Gonzalez prepared 12 false corporation income tax returns for 10 of the shell corporations and created $19,615,192 in bogus deductions that nearly zeroed out the corporations' gross receipts. 

Clementon, New Jersey: Awilda Henriquez, 36, has been sentenced to 159 months in prison for her role in a scheme to obtain money through fraudulently obtained refund checks.

For the 2013 tax year, more than 3,300 stolen ID refund fraud returns were filed using the names and Social Security numbers of residents of Puerto Rico, with the refunds mailed to Pennsauken, New Jersey. Henriquez and her conspirators recruited mail carriers from the U.S. Postal Service as part of the scheme to steal the tax refund checks from the mail. The carriers were paid for every Treasury check stolen.

Henriquez and her conspirators also recruited and paid couriers to cash the tax refund checks in varied ways, including at check-cashing businesses in New Jersey, where Henriquez paid the tellers to also participate in the scheme. The couriers presented fraudulent IDs matching the names on the refund checks.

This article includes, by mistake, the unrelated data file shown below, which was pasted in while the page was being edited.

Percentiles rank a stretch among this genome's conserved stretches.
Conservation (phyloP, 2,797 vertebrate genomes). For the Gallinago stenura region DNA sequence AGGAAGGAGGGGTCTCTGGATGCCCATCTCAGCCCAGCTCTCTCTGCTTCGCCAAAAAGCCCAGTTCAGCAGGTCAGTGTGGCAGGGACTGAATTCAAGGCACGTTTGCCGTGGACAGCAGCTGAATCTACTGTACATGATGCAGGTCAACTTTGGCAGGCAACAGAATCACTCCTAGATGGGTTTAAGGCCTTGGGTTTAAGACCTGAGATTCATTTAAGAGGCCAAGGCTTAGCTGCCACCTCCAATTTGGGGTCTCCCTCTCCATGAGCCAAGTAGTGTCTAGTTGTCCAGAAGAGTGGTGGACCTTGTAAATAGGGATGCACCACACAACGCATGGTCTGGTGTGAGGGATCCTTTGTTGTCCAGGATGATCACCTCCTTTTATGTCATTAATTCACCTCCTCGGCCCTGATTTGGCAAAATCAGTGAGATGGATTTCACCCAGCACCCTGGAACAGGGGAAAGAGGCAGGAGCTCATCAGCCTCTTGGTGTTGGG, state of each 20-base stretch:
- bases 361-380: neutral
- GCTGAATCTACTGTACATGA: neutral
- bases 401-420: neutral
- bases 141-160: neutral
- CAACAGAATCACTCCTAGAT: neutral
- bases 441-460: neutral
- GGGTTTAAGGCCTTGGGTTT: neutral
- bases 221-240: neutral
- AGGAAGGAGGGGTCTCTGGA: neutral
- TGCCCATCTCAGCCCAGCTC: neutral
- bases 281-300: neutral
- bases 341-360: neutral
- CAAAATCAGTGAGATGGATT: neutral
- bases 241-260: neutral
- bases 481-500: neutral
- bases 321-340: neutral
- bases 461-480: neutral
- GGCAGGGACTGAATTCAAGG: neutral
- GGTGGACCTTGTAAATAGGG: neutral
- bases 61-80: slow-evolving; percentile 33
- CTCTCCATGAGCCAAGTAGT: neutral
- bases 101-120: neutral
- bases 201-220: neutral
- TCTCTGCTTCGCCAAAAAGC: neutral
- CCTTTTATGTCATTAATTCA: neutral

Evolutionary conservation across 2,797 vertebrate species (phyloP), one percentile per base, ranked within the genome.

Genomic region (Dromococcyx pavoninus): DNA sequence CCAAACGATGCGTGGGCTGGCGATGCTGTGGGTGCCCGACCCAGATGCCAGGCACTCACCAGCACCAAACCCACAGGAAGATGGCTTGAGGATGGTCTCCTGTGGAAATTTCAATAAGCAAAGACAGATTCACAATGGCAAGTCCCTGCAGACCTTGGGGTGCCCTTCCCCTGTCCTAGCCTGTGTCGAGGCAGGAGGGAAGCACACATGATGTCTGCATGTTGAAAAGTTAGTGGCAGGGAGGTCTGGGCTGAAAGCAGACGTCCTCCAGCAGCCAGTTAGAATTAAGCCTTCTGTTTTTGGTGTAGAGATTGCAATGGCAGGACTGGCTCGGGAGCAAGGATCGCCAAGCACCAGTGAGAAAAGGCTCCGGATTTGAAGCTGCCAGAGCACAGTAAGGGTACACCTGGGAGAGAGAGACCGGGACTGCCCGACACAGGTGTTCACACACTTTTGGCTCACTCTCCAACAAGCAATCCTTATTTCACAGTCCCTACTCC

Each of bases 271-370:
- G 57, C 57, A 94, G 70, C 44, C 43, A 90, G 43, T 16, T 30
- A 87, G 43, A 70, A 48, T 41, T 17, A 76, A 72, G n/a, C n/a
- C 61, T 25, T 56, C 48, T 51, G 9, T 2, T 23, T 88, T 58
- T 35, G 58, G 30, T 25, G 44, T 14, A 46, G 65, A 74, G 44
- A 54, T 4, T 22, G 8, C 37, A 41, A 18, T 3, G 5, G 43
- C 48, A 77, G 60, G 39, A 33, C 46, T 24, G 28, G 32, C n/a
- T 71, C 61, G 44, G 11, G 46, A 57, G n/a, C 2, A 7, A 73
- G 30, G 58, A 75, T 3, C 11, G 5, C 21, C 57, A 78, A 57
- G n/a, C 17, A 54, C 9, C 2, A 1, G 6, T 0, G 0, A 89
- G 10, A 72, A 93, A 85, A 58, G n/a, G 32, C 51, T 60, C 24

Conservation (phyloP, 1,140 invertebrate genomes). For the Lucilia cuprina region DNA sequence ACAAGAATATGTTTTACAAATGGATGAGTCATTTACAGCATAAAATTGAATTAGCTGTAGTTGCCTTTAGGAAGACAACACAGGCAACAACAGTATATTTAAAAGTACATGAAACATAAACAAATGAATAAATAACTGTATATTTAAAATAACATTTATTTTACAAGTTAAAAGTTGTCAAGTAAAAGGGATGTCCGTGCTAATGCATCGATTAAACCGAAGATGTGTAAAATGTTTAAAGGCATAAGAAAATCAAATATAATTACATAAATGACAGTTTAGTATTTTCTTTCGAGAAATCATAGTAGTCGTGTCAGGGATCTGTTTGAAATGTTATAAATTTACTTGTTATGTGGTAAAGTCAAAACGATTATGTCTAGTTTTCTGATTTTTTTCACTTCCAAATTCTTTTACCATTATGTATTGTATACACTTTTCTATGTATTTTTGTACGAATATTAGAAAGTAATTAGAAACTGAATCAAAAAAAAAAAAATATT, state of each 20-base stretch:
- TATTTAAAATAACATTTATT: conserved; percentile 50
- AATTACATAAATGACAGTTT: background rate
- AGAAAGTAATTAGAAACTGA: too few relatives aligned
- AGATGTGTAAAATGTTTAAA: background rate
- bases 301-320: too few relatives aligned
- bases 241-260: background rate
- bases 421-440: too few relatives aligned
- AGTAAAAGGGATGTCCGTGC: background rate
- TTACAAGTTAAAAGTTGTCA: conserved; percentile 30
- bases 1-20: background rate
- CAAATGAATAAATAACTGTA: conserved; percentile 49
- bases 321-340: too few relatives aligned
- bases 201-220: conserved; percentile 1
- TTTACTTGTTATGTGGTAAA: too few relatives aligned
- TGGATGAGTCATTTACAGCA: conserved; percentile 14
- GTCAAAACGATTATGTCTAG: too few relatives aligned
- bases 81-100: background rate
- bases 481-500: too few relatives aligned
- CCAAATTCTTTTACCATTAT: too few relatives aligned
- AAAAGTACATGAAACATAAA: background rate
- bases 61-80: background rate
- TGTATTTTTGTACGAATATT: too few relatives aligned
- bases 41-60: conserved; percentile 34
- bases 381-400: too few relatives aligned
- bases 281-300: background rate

The scheme cost the U.S. Treasury $565,091, the amount of restitution Henriquez was ordered to pay. She was also sentenced to three years of supervised release.

Sergeant Bluff, Iowa: Kevin Alexander, 62, of Sioux City, Iowa, owner of a construction firm, has pleaded guilty to evading payment of his company's employment taxes.

Alexander owned K&L Construction, which from the second quarter of 2014 through the first quarter of 2017 paid some $3.8 million in wages to its employees and withheld about $1 million in payroll taxes. The company paid none of these withholdings to the IRS.

During IRS collection proceedings, Alexander accepted responsibility for paying K&L Construction's outstanding tax balance but submitted a false form to the IRS that concealed some of his assets, which he later admitted to.